What kind of foods were you getting your sugar from? What were you drinking with your white-flour-based foods?
If you were getting sugar from soda, coffee drinks, etc, or if you were in the habit of grabbing a muffin and a cup of coffee and now you're skipping the coffee as well as the muffin, then you might be having caffeine withdrawal. You also might be drinking less liquid, so you're getting dehydration headaches.
Blood sugar fluctuations might be the culprit, but also look at what *else* you've changed. You've probably made some non-food changes, like a slight change in bedtime or wakeup time, etc. Any of those little things can trigger a headache, too.
Fluctuating blood sugar can cause headaches, so balance your sugar levels by eating a samll carb and a protein together. Add some vinegar to your daily diet as it helps balance blood sugar. Using olive oil in moderation can also reduce headaches...so maybe a small vinegar and oil salad.
Eat turkey, tuna and add seasame seeds to salads and veggies daily to reduce headache as they have magnesium to help headachess and also spinach, sweet potatoes, white potatoes, Swiss chard, fresh amaranth, quinoa, sunflower seeds, brown rice, mushrooms, broccoli and whole grains...mild to moderate dehydration also causes headaches so drink lots of water.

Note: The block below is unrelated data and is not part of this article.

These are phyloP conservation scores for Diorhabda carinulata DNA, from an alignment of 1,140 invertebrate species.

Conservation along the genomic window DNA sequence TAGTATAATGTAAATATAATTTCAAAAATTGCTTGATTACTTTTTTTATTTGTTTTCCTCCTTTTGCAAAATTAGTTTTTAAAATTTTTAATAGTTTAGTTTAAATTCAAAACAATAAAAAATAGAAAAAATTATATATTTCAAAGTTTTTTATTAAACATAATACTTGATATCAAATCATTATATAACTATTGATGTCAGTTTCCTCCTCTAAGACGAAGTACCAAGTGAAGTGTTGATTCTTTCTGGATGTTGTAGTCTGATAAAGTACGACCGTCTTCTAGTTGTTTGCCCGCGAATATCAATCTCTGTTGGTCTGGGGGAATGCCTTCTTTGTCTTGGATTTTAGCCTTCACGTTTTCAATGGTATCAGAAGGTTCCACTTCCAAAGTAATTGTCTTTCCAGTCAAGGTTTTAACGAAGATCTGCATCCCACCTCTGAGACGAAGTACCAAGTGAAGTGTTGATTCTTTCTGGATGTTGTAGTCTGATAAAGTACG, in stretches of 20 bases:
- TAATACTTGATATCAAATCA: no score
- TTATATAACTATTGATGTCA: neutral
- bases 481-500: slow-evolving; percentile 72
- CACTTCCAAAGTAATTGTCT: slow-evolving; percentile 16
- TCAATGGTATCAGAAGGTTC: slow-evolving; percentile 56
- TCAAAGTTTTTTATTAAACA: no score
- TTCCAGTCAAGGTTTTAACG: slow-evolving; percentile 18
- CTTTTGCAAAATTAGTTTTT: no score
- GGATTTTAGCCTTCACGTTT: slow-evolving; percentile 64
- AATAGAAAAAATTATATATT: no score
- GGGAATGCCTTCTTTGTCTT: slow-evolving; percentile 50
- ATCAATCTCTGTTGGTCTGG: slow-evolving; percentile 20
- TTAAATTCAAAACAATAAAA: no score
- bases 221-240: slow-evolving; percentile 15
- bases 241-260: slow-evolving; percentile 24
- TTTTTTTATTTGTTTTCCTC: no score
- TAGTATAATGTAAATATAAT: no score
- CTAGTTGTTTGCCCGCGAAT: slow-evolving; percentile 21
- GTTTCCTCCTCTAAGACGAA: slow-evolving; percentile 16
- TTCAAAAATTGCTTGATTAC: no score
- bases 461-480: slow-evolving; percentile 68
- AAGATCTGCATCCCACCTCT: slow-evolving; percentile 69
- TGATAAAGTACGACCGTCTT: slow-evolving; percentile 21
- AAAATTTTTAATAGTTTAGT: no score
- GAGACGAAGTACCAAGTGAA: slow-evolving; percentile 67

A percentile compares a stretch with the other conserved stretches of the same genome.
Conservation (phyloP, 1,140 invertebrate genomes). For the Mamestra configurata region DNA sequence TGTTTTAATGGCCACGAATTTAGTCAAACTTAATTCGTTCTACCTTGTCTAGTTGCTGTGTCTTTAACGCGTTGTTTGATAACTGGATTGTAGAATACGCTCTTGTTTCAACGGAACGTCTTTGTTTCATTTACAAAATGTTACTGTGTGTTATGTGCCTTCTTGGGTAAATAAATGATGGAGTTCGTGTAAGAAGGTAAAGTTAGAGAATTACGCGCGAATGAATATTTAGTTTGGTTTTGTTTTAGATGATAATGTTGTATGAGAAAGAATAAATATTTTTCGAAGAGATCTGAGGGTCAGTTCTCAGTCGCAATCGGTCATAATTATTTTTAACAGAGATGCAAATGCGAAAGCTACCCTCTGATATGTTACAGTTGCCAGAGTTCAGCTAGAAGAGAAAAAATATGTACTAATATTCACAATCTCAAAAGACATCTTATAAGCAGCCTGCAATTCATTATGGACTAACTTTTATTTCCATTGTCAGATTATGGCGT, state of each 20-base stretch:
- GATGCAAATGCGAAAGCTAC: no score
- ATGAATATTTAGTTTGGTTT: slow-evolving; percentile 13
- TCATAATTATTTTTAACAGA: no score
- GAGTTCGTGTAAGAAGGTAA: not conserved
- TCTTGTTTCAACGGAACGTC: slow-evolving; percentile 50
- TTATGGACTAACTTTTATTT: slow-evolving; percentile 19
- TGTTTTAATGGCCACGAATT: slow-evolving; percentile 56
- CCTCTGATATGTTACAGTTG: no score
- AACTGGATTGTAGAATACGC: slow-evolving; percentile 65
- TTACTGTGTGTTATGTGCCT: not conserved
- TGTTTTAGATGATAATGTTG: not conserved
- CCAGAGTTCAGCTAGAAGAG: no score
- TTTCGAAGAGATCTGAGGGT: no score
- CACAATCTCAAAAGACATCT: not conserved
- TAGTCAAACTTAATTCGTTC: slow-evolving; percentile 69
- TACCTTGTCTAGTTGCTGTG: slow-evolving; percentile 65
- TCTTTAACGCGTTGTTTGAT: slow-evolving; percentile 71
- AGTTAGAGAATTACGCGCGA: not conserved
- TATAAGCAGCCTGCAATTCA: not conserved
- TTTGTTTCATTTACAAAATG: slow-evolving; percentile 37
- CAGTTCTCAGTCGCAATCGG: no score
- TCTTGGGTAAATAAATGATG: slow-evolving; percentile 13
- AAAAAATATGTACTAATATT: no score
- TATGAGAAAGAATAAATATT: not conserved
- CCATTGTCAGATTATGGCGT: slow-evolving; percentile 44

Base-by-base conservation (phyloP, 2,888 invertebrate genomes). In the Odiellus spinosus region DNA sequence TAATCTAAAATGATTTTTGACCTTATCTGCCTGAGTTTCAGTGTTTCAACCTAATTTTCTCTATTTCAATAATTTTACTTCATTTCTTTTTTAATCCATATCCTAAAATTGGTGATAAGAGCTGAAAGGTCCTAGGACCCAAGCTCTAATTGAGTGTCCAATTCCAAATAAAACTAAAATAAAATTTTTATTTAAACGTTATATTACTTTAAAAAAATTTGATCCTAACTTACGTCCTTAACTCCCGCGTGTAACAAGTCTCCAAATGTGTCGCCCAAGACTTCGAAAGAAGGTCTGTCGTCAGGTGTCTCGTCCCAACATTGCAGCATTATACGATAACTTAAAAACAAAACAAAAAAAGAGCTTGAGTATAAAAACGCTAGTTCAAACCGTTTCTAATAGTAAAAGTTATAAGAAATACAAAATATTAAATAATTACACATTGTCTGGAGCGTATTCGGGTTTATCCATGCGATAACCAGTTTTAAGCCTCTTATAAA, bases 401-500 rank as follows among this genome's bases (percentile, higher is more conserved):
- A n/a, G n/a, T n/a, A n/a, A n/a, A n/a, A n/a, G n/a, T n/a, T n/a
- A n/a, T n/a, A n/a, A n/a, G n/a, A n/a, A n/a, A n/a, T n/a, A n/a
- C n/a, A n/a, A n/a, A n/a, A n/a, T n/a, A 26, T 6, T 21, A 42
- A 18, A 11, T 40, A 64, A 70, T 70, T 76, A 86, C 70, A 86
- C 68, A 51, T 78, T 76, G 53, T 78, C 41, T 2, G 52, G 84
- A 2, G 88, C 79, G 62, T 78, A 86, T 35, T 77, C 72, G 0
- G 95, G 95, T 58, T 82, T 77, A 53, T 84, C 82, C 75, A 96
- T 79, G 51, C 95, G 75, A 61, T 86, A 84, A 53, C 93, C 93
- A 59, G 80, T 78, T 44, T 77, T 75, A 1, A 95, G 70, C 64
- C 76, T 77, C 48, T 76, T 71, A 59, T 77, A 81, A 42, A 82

In the beginning I used to get intense headaches (was a HUGE sugar junkie.) I drank a ton of water, and sucking on lifesaver mints surprisingly helped. The headaches passed after about a week.
Fitness Minutes: (15,376)
1,939 4/26/13 8:59 A
If you are going really low carb, you may be experiencing the 'flu-like" symptoms that come from having to retrain your body to burn fat instead of sugar as a main energy source. This will pass in a week or two.
If you are not going low carb, you may be experiencing some of the same things but to a lesser extent. One recommendation when facing headaches with a new diet is to comsume more water. Shockingly, as your body loses the glycogen stores that you have when you are a big sugar eater, then body also flushes out lots of retained water that is needed for glycogen storage. This can lead to dehydration even when you think you are not needing more water. This is also associated with that fast weight loss that many diets have in the first week or two.
Fitness Minutes: (375)
15 4/26/13 8:49 A
I have had a great beginning week, I have tracked and stayed under my calorie limits and have gotten in some exercise every day except one.
I still struggle with the headaches I always get when I cut down on the amount of sweets and white breads I am used to eating, any ways to help get through it?
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